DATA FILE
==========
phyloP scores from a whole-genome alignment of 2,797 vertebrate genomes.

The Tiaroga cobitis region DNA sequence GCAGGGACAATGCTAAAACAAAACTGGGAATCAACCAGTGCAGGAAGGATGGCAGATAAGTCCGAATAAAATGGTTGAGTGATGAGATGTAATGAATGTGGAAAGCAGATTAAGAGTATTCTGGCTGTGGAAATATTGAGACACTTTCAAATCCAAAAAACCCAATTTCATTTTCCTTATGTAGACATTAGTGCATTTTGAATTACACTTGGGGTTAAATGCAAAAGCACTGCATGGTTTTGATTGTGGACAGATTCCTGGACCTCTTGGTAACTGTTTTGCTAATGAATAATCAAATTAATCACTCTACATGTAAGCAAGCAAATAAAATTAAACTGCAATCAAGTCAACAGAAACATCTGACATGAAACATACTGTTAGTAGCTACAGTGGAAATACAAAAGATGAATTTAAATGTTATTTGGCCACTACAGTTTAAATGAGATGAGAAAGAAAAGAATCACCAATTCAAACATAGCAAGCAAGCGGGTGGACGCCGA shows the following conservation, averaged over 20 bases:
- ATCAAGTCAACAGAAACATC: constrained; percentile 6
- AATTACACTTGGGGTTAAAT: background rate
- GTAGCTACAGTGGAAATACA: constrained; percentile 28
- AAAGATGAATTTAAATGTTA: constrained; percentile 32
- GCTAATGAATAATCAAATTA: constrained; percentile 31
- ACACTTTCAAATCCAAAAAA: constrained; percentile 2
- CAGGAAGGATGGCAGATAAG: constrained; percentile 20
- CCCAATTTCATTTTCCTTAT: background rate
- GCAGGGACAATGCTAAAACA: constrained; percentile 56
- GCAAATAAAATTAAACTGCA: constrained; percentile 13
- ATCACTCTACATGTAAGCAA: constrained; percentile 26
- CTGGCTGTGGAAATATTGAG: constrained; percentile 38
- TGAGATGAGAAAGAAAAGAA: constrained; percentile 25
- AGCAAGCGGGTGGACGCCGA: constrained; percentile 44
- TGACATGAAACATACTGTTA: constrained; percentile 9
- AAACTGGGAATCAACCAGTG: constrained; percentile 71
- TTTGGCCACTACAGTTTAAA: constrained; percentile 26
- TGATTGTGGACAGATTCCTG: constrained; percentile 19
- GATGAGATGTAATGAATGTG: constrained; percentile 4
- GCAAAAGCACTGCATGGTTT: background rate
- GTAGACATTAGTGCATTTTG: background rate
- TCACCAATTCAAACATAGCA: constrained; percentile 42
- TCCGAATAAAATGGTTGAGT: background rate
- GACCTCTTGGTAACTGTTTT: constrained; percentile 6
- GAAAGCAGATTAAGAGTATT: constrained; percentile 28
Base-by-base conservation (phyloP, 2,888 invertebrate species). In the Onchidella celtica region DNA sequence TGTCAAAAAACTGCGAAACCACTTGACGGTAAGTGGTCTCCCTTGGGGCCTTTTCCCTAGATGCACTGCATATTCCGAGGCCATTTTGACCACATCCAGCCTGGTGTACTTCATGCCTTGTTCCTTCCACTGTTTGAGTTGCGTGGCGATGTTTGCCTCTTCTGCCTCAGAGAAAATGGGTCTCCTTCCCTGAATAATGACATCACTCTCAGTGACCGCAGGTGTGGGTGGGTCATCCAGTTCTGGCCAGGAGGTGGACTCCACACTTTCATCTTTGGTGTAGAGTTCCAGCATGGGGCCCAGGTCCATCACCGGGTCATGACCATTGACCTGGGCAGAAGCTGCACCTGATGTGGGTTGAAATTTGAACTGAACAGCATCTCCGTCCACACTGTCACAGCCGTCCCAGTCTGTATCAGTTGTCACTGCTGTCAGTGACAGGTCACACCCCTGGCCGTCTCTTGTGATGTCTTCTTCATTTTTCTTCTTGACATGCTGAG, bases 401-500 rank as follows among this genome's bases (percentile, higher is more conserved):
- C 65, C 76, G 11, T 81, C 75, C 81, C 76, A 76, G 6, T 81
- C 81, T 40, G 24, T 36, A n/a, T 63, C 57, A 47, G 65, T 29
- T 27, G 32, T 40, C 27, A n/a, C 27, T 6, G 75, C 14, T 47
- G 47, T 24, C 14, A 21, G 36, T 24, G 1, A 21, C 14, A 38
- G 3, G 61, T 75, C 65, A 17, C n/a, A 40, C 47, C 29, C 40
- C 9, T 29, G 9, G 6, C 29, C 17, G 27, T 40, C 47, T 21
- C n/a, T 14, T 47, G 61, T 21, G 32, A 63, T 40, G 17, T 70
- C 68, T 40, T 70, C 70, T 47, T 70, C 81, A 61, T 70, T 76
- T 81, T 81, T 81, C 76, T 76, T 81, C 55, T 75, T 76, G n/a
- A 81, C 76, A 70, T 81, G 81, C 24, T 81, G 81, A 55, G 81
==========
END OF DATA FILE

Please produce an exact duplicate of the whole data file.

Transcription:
phyloP scores from a whole-genome alignment of 2,797 vertebrate genomes.

The Tiaroga cobitis region DNA sequence GCAGGGACAATGCTAAAACAAAACTGGGAATCAACCAGTGCAGGAAGGATGGCAGATAAGTCCGAATAAAATGGTTGAGTGATGAGATGTAATGAATGTGGAAAGCAGATTAAGAGTATTCTGGCTGTGGAAATATTGAGACACTTTCAAATCCAAAAAACCCAATTTCATTTTCCTTATGTAGACATTAGTGCATTTTGAATTACACTTGGGGTTAAATGCAAAAGCACTGCATGGTTTTGATTGTGGACAGATTCCTGGACCTCTTGGTAACTGTTTTGCTAATGAATAATCAAATTAATCACTCTACATGTAAGCAAGCAAATAAAATTAAACTGCAATCAAGTCAACAGAAACATCTGACATGAAACATACTGTTAGTAGCTACAGTGGAAATACAAAAGATGAATTTAAATGTTATTTGGCCACTACAGTTTAAATGAGATGAGAAAGAAAAGAATCACCAATTCAAACATAGCAAGCAAGCGGGTGGACGCCGA shows the following conservation, averaged over 20 bases:
- ATCAAGTCAACAGAAACATC: constrained; percentile 6
- AATTACACTTGGGGTTAAAT: background rate
- GTAGCTACAGTGGAAATACA: constrained; percentile 28
- AAAGATGAATTTAAATGTTA: constrained; percentile 32
- GCTAATGAATAATCAAATTA: constrained; percentile 31
- ACACTTTCAAATCCAAAAAA: constrained; percentile 2
- CAGGAAGGATGGCAGATAAG: constrained; percentile 20
- CCCAATTTCATTTTCCTTAT: background rate
- GCAGGGACAATGCTAAAACA: constrained; percentile 56
- GCAAATAAAATTAAACTGCA: constrained; percentile 13
- ATCACTCTACATGTAAGCAA: constrained; percentile 26
- CTGGCTGTGGAAATATTGAG: constrained; percentile 38
- TGAGATGAGAAAGAAAAGAA: constrained; percentile 25
- AGCAAGCGGGTGGACGCCGA: constrained; percentile 44
- TGACATGAAACATACTGTTA: constrained; percentile 9
- AAACTGGGAATCAACCAGTG: constrained; percentile 71
- TTTGGCCACTACAGTTTAAA: constrained; percentile 26
- TGATTGTGGACAGATTCCTG: constrained; percentile 19
- GATGAGATGTAATGAATGTG: constrained; percentile 4
- GCAAAAGCACTGCATGGTTT: background rate
- GTAGACATTAGTGCATTTTG: background rate
- TCACCAATTCAAACATAGCA: constrained; percentile 42
- TCCGAATAAAATGGTTGAGT: background rate
- GACCTCTTGGTAACTGTTTT: constrained; percentile 6
- GAAAGCAGATTAAGAGTATT: constrained; percentile 28
Base-by-base conservation (phyloP, 2,888 invertebrate species). In the Onchidella celtica region DNA sequence TGTCAAAAAACTGCGAAACCACTTGACGGTAAGTGGTCTCCCTTGGGGCCTTTTCCCTAGATGCACTGCATATTCCGAGGCCATTTTGACCACATCCAGCCTGGTGTACTTCATGCCTTGTTCCTTCCACTGTTTGAGTTGCGTGGCGATGTTTGCCTCTTCTGCCTCAGAGAAAATGGGTCTCCTTCCCTGAATAATGACATCACTCTCAGTGACCGCAGGTGTGGGTGGGTCATCCAGTTCTGGCCAGGAGGTGGACTCCACACTTTCATCTTTGGTGTAGAGTTCCAGCATGGGGCCCAGGTCCATCACCGGGTCATGACCATTGACCTGGGCAGAAGCTGCACCTGATGTGGGTTGAAATTTGAACTGAACAGCATCTCCGTCCACACTGTCACAGCCGTCCCAGTCTGTATCAGTTGTCACTGCTGTCAGTGACAGGTCACACCCCTGGCCGTCTCTTGTGATGTCTTCTTCATTTTTCTTCTTGACATGCTGAG, bases 401-500 rank as follows among this genome's bases (percentile, higher is more conserved):
- C 65, C 76, G 11, T 81, C 75, C 81, C 76, A 76, G 6, T 81
- C 81, T 40, G 24, T 36, A n/a, T 63, C 57, A 47, G 65, T 29
- T 27, G 32, T 40, C 27, A n/a, C 27, T 6, G 75, C 14, T 47
- G 47, T 24, C 14, A 21, G 36, T 24, G 1, A 21, C 14, A 38
- G 3, G 61, T 75, C 65, A 17, C n/a, A 40, C 47, C 29, C 40
- C 9, T 29, G 9, G 6, C 29, C 17, G 27, T 40, C 47, T 21
- C n/a, T 14, T 47, G 61, T 21, G 32, A 63, T 40, G 17, T 70
- C 68, T 40, T 70, C 70, T 47, T 70, C 81, A 61, T 70, T 76
- T 81, T 81, T 81, C 76, T 76, T 81, C 55, T 75, T 76, G n/a
- A 81, C 76, A 70, T 81, G 81, C 24, T 81, G 81, A 55, G 81